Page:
A couple of months ago, we wrote about CMMC 2.0, the second iteration of the Department of Defense’s Cybersecurity Maturity Model Certification. The revamped CMMC 2.0 is meant to be easier to implement for small and medium-sized businesses, so that contractors and suppliers of all sizes are able to meet the DOD’s cybersecurity requirements.
If your company needs to meet CMMC 2.0 by 2025, then there’s a few things you need to know. At the moment, the regulation is still in flux. The DoD has stated that it is “pursuing development of acceptance standards between CMMC and other cybersecurity standards and assessments.”
In other words, CMMC 2.0 can’t – and shouldn’t – be viewed in isolation. Your company will likely have to consider other standards that have interweaving requirements. In particular, we’re hearing increasing chatter about the links between CMMC 2.0 and the Federal Risk and Authorization Management Program Plus (FedRAMP+).
Here’s everything you need to know.
What is CMMC 2.0?
CMMC 2.0 is a cybersecurity framework that builds on well established cybersecurity standards like NIST and DFARS.
Organizations that work with the DoD must comply with the framework, and there are more stringent requirements for companies that handle Controlled Unclassified Information (CUI) and Federal Contract Information (FCI).
Companies that work with the DoD either as contractors or subcontractors will need to achieve CMMC certification.
CMMC may also apply to companies that work with DoD contractors in instances where the company has access to a contractor’s data, systems or infrastructure.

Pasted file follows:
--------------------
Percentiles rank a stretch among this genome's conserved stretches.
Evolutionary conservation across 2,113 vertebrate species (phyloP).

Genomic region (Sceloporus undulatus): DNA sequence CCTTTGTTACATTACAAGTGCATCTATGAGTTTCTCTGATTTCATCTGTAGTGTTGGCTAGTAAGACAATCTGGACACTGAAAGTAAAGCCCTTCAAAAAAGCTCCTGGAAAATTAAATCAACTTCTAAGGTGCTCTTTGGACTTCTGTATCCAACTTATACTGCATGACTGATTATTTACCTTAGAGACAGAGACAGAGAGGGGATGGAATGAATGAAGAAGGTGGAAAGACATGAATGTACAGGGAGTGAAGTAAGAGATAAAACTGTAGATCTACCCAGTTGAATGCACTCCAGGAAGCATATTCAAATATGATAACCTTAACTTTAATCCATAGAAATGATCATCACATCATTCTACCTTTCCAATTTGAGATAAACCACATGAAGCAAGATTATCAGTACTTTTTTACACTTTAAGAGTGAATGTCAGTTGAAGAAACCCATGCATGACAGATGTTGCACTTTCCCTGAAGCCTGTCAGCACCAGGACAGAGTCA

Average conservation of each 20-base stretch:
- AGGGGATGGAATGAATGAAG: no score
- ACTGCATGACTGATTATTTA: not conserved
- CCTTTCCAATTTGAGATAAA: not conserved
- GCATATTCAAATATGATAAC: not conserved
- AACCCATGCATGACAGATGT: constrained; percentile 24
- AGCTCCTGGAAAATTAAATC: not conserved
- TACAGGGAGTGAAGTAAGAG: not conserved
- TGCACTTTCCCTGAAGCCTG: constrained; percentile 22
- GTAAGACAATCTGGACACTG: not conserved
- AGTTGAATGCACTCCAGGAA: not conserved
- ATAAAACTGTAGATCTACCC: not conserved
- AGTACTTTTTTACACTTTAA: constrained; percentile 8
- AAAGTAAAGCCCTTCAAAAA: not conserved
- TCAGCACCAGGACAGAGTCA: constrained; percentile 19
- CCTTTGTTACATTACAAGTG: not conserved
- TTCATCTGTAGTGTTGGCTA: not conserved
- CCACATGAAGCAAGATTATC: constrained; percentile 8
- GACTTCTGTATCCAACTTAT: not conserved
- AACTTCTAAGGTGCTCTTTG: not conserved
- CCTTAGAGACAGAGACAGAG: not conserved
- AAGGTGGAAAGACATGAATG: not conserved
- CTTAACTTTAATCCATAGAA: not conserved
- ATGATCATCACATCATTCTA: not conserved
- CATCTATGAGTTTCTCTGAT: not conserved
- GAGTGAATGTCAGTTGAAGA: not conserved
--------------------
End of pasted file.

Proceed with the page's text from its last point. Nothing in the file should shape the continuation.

CMMC closely follows the principles of NIST 800-172 and its compliance requirements are split into three levels.
Level 1: Organizations will need to meet basic cyber security hygiene by implementing 17 safeguarding controls as noted in FAR 52.204-21. Level 1 companies can self-certify.
Level 2: Organizations will need to meet the requirements of NIST SP 800-171 and seek third-party certification. These controls already exist under DFARS 252.204-7012 clause.
Level 3: Organizations will need to meet a subset of requirements within NIST SP 800-172 – although these are yet to be defined – and seek third-party certification. It’s presumed these requirements will help companies protect against advanced persistent threats (APTs).
Major updates for cloud services are upcoming
As organizations start to roll out their CMMC compliance programs, we highly advise them to consider their use of third-party cloud services – things like Slack, Teams, Dropbox, Google Workspace and more.
Of course, we already know that the CMMC flow down process requires companies to consider data security requirements in the software supply chain. However, we also expect that organizations that store, transit or process CUI and FCI will need to meet FedRAMP+ too – and so will the cloud services they use.
This is vital for DoD contractors to understand. We’ve seen many contractors and companies fail to realize that their cyber security responsibilities extend to third-party cloud services.
These organizations need to familiarize with the cloud’s shared responsibility model and the role they must play in keeping sensitive data safe when making use of external service providers.